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Dual-Class Stocks

When a company offers two types (or classes) of stocks

What are Dual-Class Stocks?

Dual-class stocks refer to a stock offering structure within a company. A dual-class structure means that a company offers two types (or classes) of stocks.

 

Dual-Class Stocks

 

The purpose of offering class A and class B stocks, for example, is to differentiate between stocks with different dividend payouts and decidedly different voting rights. In most cases, a company offers one class of stock to the general public. The stock class typically provides more limited voting rights attached compared to the other class of stock.

The additional class of stock is typically reserved for executives within the company, company founders, and family members. If a company issues more than two classes of stocks, one may be offered to executives, and another will be given to founders and family.

The additional stock classes are largely regarded as higher-tier shares because they include more voting power. The shares in the higher-tier class are designed to assist company founders (and their family members) and original investors or employees in easily maintaining their majority control of the company.

 

Summary

  • A dual-class stock structure involves one company offering at least two classes of stock – one class with limited voting power is offered to the public, while company executives and founders receive a class with significantly more voting power.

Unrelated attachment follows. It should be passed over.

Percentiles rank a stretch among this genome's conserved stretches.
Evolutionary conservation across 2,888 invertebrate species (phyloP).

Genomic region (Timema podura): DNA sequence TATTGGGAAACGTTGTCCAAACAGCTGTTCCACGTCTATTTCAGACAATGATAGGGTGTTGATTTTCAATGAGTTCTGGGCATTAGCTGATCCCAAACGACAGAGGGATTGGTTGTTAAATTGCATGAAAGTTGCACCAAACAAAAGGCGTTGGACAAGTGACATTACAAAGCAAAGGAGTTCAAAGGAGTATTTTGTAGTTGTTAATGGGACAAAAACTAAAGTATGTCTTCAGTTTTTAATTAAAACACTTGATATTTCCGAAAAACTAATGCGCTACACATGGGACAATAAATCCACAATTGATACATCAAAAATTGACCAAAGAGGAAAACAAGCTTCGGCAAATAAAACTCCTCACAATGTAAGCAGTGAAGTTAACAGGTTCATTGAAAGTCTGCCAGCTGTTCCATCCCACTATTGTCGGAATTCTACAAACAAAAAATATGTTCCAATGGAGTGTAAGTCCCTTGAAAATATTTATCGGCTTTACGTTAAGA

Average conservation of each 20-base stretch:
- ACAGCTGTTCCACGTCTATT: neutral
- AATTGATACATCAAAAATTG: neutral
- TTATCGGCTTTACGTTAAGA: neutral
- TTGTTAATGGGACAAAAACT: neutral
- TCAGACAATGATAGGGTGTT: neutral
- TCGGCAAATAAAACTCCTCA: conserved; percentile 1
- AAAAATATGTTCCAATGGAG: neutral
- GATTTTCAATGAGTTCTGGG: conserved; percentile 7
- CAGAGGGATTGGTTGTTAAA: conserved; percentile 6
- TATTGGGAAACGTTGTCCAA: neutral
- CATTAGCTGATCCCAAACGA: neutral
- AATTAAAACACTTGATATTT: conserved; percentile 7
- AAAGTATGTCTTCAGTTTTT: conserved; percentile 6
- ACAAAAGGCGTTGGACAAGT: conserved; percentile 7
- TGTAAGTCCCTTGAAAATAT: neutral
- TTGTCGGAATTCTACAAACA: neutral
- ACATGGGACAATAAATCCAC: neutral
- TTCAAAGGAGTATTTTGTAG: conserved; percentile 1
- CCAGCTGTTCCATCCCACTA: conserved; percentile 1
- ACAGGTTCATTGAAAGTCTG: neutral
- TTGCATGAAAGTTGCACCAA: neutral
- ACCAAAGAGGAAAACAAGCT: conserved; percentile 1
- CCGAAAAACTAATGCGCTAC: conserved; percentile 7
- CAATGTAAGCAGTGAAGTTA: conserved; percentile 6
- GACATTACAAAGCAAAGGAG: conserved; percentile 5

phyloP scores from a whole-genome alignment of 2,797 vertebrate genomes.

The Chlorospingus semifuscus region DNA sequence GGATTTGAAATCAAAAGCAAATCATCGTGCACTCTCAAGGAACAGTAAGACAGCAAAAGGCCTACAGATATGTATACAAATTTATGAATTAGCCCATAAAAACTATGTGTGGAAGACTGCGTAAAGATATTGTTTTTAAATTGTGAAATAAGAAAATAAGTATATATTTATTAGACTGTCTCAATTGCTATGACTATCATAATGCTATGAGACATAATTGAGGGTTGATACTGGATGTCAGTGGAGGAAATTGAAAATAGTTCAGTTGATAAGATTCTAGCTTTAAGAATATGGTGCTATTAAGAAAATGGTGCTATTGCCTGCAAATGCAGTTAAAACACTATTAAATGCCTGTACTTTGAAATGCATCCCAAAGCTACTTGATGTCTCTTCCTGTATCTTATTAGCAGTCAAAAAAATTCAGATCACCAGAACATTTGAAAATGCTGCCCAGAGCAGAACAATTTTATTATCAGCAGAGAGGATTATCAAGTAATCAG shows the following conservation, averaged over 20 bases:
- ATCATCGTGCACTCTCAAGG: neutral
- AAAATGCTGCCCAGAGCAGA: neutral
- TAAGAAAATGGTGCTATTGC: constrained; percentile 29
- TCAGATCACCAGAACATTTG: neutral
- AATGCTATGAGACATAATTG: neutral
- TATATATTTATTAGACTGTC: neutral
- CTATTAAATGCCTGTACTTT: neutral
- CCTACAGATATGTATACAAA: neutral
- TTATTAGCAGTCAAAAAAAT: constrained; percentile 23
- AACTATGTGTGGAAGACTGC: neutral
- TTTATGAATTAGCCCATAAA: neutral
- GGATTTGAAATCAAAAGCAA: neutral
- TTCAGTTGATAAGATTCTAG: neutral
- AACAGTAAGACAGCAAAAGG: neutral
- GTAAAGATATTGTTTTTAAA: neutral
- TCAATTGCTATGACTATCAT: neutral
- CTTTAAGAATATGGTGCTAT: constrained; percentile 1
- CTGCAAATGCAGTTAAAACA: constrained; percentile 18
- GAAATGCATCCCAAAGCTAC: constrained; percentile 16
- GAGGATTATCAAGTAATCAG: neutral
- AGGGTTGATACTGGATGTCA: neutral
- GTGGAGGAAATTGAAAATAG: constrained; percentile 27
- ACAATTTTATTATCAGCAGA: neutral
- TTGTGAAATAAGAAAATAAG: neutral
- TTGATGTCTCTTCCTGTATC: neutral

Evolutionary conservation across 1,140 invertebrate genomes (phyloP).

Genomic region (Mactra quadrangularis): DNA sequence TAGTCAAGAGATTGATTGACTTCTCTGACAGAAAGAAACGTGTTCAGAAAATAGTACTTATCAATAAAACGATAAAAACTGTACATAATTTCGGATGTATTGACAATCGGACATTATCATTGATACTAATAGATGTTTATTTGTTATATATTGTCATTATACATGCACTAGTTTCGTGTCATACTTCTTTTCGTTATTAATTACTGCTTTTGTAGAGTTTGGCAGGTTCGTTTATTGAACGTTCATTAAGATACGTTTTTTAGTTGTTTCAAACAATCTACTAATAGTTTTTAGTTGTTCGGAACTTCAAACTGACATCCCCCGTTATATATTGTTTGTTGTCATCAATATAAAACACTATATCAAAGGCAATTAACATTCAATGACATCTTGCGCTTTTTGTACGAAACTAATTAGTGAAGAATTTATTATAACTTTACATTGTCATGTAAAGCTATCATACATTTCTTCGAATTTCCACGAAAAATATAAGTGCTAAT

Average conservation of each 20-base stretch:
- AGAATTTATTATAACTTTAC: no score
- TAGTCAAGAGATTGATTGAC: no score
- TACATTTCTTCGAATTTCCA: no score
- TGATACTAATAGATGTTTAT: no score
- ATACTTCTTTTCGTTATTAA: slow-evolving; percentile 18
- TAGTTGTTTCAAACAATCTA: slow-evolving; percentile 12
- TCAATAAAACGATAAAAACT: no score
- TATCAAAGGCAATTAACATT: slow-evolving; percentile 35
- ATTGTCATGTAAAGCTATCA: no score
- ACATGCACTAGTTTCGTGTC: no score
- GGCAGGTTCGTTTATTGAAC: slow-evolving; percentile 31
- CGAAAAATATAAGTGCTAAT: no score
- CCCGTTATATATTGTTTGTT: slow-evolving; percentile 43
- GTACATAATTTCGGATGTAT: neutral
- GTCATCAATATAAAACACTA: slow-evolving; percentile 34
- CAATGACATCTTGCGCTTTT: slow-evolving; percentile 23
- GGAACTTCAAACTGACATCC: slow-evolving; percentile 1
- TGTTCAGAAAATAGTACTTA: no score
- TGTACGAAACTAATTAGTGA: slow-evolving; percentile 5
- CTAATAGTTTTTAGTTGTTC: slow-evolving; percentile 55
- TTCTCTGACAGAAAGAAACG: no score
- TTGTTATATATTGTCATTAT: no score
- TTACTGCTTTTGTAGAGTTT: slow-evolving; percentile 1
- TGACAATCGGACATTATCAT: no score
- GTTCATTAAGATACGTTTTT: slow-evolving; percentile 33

• Today, many tech companies favor dual-class stock structures, although some exchanges will not list companies utilizing them.
  • The controversy surrounding dual-class structures is largely related to the fact that while a small pool of individuals possesses the majority of company control through voting rights, it is the general shareholder population that provides most of the capital and, therefore, is exposed to the most risk.

 

An Example of Dual-Class Stocks

One of the most well-known examples of a dual/multiple class stock structure is that of Google (a subsidiary of Alphabet Inc.). When the massive search engine launched its initial public offering (IPO) in 2004, it claimed a market capitalization ranking in the top 30 around the world.

Because of the fact, the company revealed a stock structure with three classes of shares:

  • Class A shares were offered to regular investors; the share class offered one vote per share, as is typically the case with common stock.
  • Class B shares were specifically reserved for executives within Google and the company’s founding members; the share class, specifically, rubbed some people the wrong way because it offered ten votes per share to shareholders.
  • Class C shares were offered to regular Google employees; the share class provided no voting rights – a rather sharp contrast to the shares granted to key executives.

 

Dual-Class Stocks - Google Shares

 

Another well-known example of dual-class shares is Berkshire Hathaway. Many investors are quite thankful for Warren Buffet’s decision to go with a multiple share class structure because that’s the only way they could ever have invested in Berkshire Hathaway.